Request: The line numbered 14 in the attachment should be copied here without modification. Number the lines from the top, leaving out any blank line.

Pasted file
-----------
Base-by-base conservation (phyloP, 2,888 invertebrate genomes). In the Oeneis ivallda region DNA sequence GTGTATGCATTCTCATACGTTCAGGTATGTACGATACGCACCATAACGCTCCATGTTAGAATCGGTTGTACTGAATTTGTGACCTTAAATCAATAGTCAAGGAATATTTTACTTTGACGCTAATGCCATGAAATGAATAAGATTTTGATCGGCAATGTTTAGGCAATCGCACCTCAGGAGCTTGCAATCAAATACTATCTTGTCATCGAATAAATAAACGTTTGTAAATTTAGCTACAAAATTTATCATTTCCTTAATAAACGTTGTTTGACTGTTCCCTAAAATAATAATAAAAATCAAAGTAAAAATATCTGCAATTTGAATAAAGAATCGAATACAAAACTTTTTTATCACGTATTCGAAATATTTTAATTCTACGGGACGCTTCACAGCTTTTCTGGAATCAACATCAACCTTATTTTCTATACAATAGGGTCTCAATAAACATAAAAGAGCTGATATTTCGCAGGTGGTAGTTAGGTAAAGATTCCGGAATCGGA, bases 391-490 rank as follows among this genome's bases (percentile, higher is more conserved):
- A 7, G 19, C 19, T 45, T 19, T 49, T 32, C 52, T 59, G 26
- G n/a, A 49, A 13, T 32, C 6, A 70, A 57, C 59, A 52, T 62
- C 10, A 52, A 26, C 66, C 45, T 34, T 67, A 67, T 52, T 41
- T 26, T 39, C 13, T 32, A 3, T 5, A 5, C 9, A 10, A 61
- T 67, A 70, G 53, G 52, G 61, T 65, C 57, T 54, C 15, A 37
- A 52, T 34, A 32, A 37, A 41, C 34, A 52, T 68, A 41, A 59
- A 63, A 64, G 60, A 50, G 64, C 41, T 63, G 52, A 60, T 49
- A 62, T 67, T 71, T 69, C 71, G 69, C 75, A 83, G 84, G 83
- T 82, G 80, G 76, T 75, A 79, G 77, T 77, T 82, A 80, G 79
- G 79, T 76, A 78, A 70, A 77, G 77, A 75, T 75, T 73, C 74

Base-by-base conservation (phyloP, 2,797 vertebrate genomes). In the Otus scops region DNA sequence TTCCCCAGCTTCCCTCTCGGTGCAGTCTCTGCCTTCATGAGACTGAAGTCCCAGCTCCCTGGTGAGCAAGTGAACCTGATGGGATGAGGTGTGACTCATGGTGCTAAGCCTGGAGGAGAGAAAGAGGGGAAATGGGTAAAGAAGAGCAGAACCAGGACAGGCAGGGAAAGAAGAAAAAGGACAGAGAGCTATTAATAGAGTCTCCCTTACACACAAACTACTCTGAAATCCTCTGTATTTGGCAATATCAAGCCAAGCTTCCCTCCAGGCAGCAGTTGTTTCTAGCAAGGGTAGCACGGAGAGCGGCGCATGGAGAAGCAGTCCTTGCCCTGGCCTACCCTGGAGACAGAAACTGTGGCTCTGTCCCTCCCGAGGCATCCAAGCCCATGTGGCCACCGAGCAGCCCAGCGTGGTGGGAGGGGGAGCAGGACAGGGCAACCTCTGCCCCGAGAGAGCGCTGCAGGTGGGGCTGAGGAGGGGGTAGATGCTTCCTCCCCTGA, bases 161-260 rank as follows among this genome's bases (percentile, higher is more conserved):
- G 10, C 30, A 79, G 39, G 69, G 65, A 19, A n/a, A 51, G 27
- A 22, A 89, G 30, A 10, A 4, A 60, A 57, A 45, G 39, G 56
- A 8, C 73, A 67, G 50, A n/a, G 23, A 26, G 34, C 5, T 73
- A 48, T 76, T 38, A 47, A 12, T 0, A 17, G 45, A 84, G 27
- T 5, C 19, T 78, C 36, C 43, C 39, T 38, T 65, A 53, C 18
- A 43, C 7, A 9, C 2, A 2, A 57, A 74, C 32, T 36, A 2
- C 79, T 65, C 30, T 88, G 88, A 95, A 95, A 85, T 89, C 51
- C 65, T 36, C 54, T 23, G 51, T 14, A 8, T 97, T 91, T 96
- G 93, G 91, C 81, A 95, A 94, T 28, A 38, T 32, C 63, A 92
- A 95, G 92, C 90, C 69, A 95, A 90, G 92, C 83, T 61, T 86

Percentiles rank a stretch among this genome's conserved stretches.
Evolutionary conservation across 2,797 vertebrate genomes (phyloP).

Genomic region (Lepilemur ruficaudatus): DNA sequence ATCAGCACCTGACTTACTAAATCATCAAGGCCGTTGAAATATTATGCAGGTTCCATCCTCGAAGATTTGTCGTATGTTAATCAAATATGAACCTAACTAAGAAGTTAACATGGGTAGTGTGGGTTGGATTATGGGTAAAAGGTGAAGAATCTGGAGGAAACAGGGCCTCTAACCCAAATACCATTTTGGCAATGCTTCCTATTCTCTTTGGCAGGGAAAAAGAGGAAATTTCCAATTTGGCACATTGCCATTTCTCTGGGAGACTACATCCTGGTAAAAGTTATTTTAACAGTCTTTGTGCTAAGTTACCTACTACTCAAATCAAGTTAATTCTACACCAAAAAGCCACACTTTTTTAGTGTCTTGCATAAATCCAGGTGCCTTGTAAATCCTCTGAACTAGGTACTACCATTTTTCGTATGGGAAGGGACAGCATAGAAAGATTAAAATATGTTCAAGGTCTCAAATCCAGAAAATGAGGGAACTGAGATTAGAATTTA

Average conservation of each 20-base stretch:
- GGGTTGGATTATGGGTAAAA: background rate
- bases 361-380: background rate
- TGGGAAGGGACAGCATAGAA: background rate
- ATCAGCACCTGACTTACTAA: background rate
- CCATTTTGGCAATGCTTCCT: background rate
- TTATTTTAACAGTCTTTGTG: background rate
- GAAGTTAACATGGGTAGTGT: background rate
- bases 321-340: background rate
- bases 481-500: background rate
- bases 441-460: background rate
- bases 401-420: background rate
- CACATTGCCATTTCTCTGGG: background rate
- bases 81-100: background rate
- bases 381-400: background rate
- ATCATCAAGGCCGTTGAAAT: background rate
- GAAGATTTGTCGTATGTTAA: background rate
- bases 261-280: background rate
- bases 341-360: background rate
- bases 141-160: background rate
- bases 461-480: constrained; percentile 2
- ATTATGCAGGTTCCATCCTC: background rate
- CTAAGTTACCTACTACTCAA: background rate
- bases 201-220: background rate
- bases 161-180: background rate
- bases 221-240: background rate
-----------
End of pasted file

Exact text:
- A 22, A 89, G 30, A 10, A 4, A 60, A 57, A 45, G 39, G 56